On average, every person that passes away leaves behind at least five family members or friends to mourn and grieve their loss. Often, these family members and friends are left to handle the complicated legal process for handling the decedent’s estate administration—a process known as probate. Nobody wants the added stress of dealing with probate while they are grieving their loved ones. This is why hiring an experienced New Jersey probate lawyer is a good idea.
But how are you supposed to find a lawyer if this is your first time dealing with handling a deceased loved one’s estate administration? Luckily, we’ve compiled a list of considerations for you to weigh when deciding who to hire to help you with the probate process.
1. Trusted Referral
Because working through all of the probate steps after a loved one passes away is a personal and emotional time, working with a reliable and trustworthy lawyer is key. One of the best ways to find a reliable and trustworthy lawyer is by asking your friends, family, or professional contacts. Chances are that somebody you know has dealt with the probate process for a loved one, and can therefore let you know if they have had a good experience with someone—or, on the other hand, a not-so-good experience.
Their recommendations will give you a jumping-off point in your research and save you a few steps. You will not waste your time looking into an attorney just to determine that their personality or procedures do not work for you.
2. Specialization & Experience
You don’t want just any lawyer to handle your case. A lawyer who specializes in criminal law will be of no help during the probate process, so you want a lawyer who specializes in probate law and estate planning, as they will be best equipped to handle your needs.
Relatedly, you want a lawyer with extensive experience in probate law and estate administration in New Jersey. You want to make sure that the lawyer you work with can handle all aspects of estate administration, thus avoiding needing to hire multiple professionals. Ask your lawyer if they will handle all administrative tasks, court appearances, tax returns, collection and distribution of assets, and any litigation should that arise. If they do not do everything, see if other attorneys at their firm can assist. If they are a solo practitioner, they may also have a good referral network.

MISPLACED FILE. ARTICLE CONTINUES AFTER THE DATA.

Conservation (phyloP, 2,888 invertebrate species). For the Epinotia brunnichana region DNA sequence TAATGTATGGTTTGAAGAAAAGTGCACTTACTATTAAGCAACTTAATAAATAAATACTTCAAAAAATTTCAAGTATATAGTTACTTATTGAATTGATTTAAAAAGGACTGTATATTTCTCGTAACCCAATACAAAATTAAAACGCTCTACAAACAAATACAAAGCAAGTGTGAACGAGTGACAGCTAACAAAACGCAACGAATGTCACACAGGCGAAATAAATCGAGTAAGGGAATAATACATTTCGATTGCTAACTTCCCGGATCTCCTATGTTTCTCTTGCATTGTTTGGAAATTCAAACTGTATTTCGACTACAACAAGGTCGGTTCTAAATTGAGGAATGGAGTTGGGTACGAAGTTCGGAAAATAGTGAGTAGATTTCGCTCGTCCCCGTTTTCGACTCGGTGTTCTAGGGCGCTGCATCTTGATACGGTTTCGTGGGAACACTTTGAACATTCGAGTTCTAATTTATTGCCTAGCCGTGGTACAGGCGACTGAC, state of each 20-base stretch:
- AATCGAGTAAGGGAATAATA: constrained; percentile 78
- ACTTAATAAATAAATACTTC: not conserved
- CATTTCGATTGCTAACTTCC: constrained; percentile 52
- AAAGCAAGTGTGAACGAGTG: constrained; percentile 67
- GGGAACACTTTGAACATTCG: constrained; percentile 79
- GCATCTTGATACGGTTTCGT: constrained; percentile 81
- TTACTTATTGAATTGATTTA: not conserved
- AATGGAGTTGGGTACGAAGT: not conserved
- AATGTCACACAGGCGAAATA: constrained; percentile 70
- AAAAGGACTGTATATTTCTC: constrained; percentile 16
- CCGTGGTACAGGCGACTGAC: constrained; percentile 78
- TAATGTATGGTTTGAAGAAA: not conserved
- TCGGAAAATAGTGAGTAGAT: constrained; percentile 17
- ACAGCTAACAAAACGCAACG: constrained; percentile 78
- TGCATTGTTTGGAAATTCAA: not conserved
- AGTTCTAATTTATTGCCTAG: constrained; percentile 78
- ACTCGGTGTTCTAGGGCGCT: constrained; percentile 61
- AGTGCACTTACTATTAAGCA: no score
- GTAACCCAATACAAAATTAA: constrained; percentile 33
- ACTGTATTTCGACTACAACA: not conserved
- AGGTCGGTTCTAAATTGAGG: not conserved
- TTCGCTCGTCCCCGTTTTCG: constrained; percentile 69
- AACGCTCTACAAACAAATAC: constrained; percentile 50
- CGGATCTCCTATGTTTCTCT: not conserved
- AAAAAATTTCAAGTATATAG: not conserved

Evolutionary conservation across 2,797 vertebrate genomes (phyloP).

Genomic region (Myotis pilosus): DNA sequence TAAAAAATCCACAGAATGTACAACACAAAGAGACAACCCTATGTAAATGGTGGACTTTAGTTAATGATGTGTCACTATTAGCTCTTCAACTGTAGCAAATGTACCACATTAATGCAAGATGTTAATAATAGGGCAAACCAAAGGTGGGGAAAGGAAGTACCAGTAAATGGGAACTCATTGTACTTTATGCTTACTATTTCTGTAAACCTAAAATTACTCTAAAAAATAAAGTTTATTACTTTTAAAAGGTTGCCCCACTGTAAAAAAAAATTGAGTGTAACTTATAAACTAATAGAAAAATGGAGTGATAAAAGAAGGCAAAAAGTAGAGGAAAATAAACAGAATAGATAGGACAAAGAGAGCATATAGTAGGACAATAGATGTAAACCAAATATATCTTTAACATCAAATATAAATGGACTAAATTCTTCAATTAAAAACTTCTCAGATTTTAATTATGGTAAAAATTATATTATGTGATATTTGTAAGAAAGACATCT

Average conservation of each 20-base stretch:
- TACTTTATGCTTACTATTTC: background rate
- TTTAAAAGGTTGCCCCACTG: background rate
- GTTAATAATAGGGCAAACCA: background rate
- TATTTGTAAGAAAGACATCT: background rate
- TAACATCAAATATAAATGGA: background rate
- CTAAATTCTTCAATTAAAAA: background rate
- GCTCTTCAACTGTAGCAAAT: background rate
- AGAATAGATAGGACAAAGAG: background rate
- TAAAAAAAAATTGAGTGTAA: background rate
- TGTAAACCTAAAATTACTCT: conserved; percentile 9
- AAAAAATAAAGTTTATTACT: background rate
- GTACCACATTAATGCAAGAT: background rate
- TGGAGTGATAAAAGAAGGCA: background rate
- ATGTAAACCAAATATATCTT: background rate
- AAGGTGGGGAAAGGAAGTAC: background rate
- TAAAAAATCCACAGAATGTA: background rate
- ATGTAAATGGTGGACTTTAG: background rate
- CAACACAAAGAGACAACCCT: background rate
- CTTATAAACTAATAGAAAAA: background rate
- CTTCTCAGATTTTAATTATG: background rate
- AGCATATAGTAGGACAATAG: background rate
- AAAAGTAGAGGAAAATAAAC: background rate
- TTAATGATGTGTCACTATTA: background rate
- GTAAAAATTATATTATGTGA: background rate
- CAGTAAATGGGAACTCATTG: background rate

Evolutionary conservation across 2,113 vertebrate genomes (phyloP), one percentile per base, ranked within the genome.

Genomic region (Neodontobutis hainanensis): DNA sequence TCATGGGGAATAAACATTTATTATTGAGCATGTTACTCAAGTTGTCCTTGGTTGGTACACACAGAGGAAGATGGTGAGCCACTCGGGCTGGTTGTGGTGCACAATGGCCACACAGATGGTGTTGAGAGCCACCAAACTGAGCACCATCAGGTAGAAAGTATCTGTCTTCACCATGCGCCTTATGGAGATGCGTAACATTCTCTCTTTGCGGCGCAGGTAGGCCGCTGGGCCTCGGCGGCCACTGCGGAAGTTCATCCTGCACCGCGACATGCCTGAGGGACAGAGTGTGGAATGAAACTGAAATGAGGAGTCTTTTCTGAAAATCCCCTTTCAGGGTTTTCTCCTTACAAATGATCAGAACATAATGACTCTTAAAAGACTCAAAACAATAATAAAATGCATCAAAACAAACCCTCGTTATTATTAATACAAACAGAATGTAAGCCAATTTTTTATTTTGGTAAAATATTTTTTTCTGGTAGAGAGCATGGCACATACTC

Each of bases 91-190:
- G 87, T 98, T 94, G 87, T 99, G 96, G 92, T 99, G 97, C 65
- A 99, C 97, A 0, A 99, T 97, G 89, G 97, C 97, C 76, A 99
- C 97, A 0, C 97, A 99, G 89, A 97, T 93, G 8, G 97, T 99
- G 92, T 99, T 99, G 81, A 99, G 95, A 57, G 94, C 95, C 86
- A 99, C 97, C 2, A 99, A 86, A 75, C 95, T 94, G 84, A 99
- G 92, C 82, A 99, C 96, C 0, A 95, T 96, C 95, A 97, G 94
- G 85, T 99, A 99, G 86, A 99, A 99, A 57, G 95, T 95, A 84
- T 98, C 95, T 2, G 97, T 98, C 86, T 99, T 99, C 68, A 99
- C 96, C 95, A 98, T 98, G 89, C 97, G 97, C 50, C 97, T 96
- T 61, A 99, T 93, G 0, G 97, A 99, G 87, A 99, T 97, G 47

Furthermore, membership in professional organizations, such as the New Jersey State Bar Association or the American College of Trust and Estate Counsel, is a good sign in a lawyer. This demonstrates commitment to staying current with industry developments and best practices.
3. Good Standing & Reputation
The last thing you want to do is begin working with an attorney you later find out is untrustworthy. All accredited attorneys need to meet specific criteria to practice in the jurisdiction they practice in. However, not every attorney has the best track record. Before signing on with someone, you should research to see if they have any blemishes in their record, including ethical complaints or lawsuits, that are cause for concern.
Your state bar association will keep online records of disciplinary actions. In New Jersey, you can search the disciplinary histories page or the attorney search on the New Jersey Courts website. New York has a similar search function. State bar resources can help you quickly determine whether your attorney is good standing or not.
Moreover, you want to understand the lawyer’s reputation in their community. Client reviews and testimonials, as well as recommendations from friends, family, or professional contacts, can be helpful in determining the lawyer’s local reputation.
4. Understand How the Lawyer Charges
Because lawyers fees are often paid out of the decedent’s estate, it is important to understand the lawyer’s fee structure as it can impact the remaining assets and inheritance for the beneficiaries. Typically, fee structures include hourly rates, flat fees, or retainer agreements (i.e., for a percentage of the estate).
Understanding the lawyer’s fee structure allows you to budget and plan to ensure that the estate has sufficient funds to cover the costs without compromising the inheritance of the beneficiaries. Considering lawyers’ fee structures can also help you compare lawyers to see which offers a more suitable fee structure for your needs.
Since the probate process is governed primarily by state law and regulations, you want to find a probate lawyer in New Jersey, or in whichever state that the decedent lived in. If the decedent owned property or had connections with multiple states, such as living in New York and owning property in New Jersey, you may want to find a lawyer who has familiarity and experience practicing probate law in both jurisdictions.
6. Feeling Comfortable and Safe
No matter how prepared you may be, losing a loved one is hard. The adjustment to life without your loved one can be painful. You do not want to work with a lawyer who makes this period more painful.
Even the best lawyer with the most knowledge and experience might not be the right fit. You want to make sure that your personalities mesh and that you feel comfortable. Plus, you want to feel like you can trust your lawyer’s advice.
Scheduling a consultation is a great way to get to know an attorney before deciding to work with them. That way, you can meet the lawyer in-person or virtually to get a perspective of who they are and how they operate.
A helpful probate lawyer will make the entire process of handling your loved one’s estate a lot easier than doing it on your own. Their guidance can prevent the possibility of problems arising down the road. If you are ready to get started, contact us at The Chamberlain Law Firm today by calling us at (201) 273-9763 to set up a consultation.